What’s in a typeface? The State Department’s announced font change for correspondence prompts that very question.
The U.S. Department of State recently announced it will change its official typeface. With the change, the department switches from serif to sans serif. So what’s prompting the font change and why is one better than the other?
The change is leading to many questions, some serious, others far from it.
Say goodbye to Times New Roman
The Times New Roman typeface, which served as the standard typeface, is out. The font was commissioned by the British newspaper The Times in the 1930s. Times New Roman is a serif font. Serifs are little strokes added to letters. Picture a capital I. If you see a straight vertical line with a short horizontal line at each end, you’re picturing a serif font. If, on the other hand, you picture just the straight vertical line, you’re picturing a sans serif typeface.
Serifs date back to old Greek writings. The age alone might be enough to make some assume that serifs must be outdated.
Are serif typefaces easier or harder to read? Well, that’s the real question here. Some insist that a serif font is easier to read. Most books and newspapers, for example, use serif typefaces, particularly for body text. Newspapers are more likely to use serif typefaces for headlines as well.
Consider this Instagram entry from The Washington Post:
That headline is a serif typeface.
When you go to the actual story on the Post’s website, you’ll find that the body copy does indeed use a serif typeface as well. But if you look at the captions under the photos and even the meta data including the reporter’s byline, you’ll see sans serif font as well. The mix adds a little variety, but it also suggests that since those captions and meta data are in smaller sizes, a sans serif typeface might be a bit easier to read after all.
Say hello to Calibri
You probably have already run across this typeface. As a sans serif font, there’s nothing that particularly jumps out about it, other than its clean and uncomplicated lines, perhaps.
It seems to be the default font now for software like Microsoft Word and Microsoft Outlook. So you probably use it every day at the office without even thinking about it. (That is, of course, unless you intentionally switch your font to something annoying like Comic Sans just to drive your coworkers nuts.)
But just so you can see the two side by side, here’s what they look like:
For the purpose of illustration, I used the same font size, weight and drop shadow for both.
Which one is easier for you to read? I suspect it depends on which camp — serif or sans serif — you belong to in the endless typeface debate.
Calibri is a much younger typeface. It was only released to the public in 2007, so it’s still a teenager.
Gina Abercrombie-Winstanley, the State Department’s first chief diversity officer, told The New York Times that the change will help make the department’s paperwork more “fully inclusive.”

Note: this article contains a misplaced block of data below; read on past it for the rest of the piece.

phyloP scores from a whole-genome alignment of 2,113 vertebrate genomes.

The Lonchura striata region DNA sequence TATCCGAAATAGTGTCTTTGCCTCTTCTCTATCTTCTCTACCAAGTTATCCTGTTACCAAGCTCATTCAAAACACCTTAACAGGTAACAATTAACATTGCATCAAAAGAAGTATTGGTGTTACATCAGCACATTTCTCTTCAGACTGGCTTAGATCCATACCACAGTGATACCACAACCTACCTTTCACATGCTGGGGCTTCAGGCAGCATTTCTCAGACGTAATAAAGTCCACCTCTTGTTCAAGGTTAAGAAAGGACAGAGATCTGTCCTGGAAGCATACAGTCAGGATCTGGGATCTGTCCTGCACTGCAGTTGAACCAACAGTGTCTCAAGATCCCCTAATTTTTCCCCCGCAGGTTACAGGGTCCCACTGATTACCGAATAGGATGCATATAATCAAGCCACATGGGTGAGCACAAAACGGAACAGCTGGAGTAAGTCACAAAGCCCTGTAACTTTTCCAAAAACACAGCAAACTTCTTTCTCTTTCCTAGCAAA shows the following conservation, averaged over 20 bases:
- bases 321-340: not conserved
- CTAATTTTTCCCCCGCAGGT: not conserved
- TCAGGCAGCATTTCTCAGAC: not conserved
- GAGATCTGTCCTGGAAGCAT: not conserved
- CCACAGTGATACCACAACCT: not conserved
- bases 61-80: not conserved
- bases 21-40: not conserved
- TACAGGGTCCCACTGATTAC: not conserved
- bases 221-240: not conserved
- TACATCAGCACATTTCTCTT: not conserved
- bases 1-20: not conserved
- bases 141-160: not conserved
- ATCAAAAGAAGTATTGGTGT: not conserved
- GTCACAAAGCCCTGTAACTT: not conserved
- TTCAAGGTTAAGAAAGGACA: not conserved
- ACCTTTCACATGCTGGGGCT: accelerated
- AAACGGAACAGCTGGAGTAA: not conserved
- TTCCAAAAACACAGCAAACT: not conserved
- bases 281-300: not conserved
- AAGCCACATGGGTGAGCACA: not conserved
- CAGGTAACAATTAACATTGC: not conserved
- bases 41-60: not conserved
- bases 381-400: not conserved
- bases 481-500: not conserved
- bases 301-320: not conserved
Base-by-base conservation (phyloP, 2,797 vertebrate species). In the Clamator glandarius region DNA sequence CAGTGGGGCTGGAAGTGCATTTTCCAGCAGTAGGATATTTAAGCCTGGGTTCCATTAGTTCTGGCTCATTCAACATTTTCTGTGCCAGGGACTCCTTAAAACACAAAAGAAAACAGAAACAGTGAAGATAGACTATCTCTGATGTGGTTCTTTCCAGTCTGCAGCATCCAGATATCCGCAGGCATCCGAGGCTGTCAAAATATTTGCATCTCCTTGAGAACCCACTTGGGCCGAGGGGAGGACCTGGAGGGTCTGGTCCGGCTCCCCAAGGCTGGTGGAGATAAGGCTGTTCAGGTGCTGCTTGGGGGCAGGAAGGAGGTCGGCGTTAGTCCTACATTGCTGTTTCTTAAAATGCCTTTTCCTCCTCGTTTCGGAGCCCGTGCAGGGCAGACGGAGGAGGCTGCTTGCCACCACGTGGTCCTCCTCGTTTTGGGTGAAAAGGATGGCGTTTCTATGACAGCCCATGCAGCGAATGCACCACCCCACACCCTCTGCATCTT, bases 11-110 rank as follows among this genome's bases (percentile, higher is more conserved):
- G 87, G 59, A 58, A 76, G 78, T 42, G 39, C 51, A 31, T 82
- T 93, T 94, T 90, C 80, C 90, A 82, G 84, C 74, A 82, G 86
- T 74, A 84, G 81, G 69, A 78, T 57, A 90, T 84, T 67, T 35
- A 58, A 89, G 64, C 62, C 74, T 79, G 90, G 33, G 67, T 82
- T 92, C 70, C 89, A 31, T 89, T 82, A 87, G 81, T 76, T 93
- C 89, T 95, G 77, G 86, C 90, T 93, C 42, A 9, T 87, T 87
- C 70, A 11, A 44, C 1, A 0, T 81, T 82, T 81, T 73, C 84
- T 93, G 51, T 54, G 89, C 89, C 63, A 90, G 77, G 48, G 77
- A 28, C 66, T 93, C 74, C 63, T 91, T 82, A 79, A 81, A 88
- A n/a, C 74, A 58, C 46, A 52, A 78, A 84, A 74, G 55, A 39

What makes Calibri so accessible?
“I do consider Calibri more accessible than Times New Roman for a portion of the reading audience, and no less readable for the majority of the reading audience,” accessibility advisor David Berman told The New York Times. “Some people with cognitive differences, some people with learning differences, and some people with low vision will benefit.”
Not everyone agrees that sans serif fonts are easier to read. Consider the word ILL, which I intentionally spelled in all-caps. If that word were to start a sentence in a sans serif font, it might look like the Roman numeral III. In a serif, the tails on the I and the different, smaller tails on each L would make the word immediately more recognizable.
The website GatherContent cited a study by Thomas Bohm that found that for people between 13 and 45 with no visual impairments, certain pairs like clear and dear, turn and tum, and 105 and IOS could be confusing. But at age 45, or for those with visual impairment, it can get even harder to distinguish words if fonts aren’t clear.
It then refers its readers to the Bureau of Internet Accessibility, which lists several fonts it considers most accessible. Among them, both Times New Roman and Calibiri.
Of Calibiri, GatherContent says this:
- Calibri is a font designed for Microsoft. While it does have an x-height that’s not particularly large, it offers a good distinction between most characters, making it an excellent choice for those looking for an easy-to-read font.
Font feud brews over the big switch
Columnist Alexandra Petri wrote an editorial in which she expressed hope that the State Department at least considered a few other contenders. One of them, and I hope she was kidding, was actually Comic Sans.
But she lost me when she said this:
Lots of people have rightly pointed out that Comic Sans is unjustly maligned. It is a perfectly good font for some occasions!
It’s not unjustly maligned. It’s not a perfectly good font for any occasion.
But I digress.